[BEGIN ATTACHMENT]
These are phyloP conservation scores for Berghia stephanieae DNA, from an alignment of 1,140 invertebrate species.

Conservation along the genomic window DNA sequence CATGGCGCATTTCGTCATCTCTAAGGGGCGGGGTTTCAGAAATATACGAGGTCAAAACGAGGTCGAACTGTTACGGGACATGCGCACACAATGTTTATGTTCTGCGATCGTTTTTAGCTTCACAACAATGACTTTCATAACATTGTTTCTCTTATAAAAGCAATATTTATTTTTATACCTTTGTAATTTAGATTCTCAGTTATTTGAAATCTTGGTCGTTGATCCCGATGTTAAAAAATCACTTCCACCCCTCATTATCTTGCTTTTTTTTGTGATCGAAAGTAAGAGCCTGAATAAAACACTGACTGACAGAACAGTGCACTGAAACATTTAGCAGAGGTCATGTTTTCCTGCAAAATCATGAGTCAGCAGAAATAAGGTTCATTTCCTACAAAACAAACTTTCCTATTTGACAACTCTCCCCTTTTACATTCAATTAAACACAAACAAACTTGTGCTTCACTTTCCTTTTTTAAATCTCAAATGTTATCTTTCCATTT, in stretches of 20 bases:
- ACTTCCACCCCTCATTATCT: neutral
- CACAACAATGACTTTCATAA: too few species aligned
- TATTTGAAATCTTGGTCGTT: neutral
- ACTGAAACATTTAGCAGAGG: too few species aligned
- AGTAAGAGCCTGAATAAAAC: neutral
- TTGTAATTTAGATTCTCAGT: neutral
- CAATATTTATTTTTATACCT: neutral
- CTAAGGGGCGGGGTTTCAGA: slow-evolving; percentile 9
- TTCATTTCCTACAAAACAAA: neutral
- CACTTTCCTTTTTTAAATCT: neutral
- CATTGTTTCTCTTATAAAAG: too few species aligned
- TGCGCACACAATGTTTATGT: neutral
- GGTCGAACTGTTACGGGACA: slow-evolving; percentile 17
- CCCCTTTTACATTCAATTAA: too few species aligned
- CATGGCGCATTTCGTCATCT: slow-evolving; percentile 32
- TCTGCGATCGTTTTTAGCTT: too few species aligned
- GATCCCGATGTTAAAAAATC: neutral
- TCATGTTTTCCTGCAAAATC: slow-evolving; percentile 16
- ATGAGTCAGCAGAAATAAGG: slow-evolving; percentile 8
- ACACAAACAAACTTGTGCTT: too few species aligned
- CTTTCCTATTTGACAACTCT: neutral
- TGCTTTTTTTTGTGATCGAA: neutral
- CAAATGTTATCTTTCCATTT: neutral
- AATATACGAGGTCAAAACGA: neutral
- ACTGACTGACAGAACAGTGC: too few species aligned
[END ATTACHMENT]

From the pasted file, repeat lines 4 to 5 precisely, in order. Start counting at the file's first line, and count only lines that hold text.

- CACAACAATGACTTTCATAA: too few species aligned
- TATTTGAAATCTTGGTCGTT: neutral